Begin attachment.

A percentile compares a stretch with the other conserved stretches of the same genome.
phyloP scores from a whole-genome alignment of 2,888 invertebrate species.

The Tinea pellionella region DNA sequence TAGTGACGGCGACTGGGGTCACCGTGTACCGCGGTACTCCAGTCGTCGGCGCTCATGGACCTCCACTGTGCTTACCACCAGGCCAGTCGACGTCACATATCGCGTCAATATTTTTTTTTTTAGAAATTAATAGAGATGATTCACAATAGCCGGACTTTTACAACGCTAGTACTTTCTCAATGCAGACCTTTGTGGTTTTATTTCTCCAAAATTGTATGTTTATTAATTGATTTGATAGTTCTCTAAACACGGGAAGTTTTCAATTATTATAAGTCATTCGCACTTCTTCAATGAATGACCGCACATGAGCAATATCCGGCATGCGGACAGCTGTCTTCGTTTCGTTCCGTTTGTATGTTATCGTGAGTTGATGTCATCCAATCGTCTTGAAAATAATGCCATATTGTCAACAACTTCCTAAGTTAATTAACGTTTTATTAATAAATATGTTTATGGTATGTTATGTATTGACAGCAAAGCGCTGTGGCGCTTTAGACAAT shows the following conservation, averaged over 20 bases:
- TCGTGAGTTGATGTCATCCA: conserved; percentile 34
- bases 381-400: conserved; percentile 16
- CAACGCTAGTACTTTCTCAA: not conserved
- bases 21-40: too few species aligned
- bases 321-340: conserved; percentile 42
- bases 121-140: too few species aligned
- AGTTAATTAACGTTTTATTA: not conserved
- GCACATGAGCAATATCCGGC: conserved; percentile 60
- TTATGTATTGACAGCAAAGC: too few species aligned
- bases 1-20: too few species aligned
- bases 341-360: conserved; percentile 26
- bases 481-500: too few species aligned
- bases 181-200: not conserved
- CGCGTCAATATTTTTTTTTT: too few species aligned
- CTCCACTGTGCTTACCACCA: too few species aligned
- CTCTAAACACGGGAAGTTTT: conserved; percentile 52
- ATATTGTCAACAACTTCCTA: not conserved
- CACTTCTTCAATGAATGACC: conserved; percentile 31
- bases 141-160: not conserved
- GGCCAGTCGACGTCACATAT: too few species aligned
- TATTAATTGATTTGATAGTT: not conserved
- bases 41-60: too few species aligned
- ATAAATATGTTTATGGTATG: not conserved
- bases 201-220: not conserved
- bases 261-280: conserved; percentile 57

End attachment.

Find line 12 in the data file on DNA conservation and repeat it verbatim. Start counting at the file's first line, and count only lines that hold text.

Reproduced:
- TTATGTATTGACAGCAAAGC: too few species aligned